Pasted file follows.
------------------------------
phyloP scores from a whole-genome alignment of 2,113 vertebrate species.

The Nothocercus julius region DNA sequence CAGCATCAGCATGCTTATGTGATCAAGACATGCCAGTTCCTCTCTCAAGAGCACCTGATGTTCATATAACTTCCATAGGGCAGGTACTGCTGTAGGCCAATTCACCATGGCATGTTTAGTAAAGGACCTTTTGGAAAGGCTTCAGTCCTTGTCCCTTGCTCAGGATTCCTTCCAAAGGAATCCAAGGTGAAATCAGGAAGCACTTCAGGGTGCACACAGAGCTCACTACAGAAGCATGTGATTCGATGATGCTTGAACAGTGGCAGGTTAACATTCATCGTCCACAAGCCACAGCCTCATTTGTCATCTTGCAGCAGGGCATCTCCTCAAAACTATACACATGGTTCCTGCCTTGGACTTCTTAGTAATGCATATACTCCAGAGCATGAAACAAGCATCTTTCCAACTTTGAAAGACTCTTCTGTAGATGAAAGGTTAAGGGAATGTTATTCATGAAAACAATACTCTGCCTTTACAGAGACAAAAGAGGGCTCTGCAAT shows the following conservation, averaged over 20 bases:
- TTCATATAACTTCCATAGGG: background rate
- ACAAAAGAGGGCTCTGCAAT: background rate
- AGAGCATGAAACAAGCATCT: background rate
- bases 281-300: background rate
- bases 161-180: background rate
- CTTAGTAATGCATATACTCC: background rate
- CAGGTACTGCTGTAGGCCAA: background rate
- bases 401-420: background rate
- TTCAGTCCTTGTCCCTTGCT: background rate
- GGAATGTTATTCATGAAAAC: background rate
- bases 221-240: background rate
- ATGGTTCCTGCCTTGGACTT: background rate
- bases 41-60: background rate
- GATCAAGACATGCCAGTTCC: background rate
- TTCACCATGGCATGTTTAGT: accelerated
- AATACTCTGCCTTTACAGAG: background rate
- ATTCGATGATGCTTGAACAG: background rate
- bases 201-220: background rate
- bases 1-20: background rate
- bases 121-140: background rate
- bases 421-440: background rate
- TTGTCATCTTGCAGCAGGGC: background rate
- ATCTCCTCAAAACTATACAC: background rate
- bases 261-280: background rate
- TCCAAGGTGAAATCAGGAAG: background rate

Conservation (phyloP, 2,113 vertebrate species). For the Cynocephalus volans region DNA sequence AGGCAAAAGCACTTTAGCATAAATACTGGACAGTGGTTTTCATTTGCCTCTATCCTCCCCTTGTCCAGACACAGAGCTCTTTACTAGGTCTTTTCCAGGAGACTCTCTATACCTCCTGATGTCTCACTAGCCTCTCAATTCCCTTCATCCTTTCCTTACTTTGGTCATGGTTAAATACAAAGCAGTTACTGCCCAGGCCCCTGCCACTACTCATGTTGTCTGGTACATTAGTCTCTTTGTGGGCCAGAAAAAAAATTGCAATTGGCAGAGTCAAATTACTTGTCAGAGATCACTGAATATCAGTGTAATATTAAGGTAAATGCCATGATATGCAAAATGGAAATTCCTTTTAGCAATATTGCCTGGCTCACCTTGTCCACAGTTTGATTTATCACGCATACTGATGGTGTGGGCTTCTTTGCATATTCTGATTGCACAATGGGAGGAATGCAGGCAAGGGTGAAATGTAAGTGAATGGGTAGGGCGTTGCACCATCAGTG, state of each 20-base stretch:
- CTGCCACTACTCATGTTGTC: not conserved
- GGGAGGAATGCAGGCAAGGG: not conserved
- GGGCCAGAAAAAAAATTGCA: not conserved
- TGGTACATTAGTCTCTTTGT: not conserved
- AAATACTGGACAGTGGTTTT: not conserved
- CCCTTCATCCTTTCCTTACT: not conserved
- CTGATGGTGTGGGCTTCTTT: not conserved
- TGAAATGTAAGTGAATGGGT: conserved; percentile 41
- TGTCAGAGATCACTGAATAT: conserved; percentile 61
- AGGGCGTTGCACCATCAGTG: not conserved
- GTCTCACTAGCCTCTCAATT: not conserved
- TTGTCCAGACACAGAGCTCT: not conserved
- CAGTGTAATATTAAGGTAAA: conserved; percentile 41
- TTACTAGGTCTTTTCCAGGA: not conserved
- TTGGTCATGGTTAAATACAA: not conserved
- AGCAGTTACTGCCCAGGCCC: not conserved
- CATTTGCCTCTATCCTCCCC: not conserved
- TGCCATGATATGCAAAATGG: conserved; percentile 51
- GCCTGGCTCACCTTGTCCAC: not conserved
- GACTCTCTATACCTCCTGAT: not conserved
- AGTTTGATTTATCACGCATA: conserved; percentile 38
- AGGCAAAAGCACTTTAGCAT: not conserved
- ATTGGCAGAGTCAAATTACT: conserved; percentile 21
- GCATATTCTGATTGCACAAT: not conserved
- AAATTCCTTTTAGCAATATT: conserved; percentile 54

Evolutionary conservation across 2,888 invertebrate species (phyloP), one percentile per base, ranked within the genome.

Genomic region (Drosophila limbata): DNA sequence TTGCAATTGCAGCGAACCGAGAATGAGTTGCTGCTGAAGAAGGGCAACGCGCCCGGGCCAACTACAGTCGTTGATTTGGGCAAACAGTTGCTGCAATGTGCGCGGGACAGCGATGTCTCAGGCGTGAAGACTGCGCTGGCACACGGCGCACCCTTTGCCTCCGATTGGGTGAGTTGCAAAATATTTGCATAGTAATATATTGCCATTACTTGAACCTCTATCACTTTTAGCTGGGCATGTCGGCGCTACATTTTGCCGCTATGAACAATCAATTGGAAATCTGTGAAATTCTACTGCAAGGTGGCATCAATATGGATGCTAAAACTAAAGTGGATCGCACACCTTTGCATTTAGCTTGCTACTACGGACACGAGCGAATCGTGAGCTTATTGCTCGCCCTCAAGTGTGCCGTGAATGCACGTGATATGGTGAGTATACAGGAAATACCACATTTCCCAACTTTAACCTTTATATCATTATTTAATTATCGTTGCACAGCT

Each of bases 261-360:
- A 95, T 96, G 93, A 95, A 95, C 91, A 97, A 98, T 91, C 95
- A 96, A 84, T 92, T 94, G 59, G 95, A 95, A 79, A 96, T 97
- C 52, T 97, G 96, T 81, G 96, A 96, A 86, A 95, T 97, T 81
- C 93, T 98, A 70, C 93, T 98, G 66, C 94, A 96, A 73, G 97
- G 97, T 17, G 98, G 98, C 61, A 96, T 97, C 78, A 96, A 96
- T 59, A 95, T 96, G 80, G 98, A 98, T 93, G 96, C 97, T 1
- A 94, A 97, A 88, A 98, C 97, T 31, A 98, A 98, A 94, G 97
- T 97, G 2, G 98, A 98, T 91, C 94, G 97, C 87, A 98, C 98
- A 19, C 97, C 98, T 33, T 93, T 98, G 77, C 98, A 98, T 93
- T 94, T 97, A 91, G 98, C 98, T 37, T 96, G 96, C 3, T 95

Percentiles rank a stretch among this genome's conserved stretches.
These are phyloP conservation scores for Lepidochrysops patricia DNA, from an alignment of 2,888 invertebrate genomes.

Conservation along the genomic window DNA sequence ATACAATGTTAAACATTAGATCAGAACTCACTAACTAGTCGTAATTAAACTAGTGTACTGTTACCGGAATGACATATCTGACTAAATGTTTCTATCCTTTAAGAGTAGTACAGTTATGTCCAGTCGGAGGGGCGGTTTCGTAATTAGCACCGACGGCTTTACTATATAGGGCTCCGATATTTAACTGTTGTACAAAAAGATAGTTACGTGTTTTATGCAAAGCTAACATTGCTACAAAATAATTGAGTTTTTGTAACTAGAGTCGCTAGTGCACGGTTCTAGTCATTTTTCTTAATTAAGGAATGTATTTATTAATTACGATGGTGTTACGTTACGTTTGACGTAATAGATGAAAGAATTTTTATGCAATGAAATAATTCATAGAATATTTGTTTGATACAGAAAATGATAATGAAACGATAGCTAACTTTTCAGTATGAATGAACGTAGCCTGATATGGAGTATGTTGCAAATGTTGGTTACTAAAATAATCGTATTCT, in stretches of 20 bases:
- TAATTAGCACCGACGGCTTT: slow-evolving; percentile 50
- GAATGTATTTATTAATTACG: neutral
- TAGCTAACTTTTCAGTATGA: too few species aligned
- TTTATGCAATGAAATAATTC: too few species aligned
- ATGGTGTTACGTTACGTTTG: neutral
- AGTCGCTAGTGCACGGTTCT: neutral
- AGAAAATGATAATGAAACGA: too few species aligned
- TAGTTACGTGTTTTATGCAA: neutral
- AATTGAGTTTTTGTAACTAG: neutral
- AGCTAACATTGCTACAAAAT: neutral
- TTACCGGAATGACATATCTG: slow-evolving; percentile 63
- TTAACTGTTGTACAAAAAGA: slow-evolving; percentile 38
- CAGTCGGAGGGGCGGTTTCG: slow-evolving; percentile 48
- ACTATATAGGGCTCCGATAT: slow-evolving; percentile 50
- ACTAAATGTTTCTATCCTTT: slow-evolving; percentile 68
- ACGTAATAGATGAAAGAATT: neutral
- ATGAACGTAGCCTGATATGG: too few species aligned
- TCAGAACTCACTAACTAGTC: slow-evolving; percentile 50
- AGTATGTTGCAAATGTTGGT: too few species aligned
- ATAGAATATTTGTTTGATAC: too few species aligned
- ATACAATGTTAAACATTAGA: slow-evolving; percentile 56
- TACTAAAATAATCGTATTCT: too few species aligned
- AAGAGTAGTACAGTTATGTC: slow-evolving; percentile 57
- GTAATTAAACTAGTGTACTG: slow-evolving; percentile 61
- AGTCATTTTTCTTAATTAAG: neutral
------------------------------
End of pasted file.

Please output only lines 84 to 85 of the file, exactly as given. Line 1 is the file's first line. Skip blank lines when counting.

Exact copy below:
- ACTAAATGTTTCTATCCTTT: slow-evolving; percentile 68
- ACGTAATAGATGAAAGAATT: neutral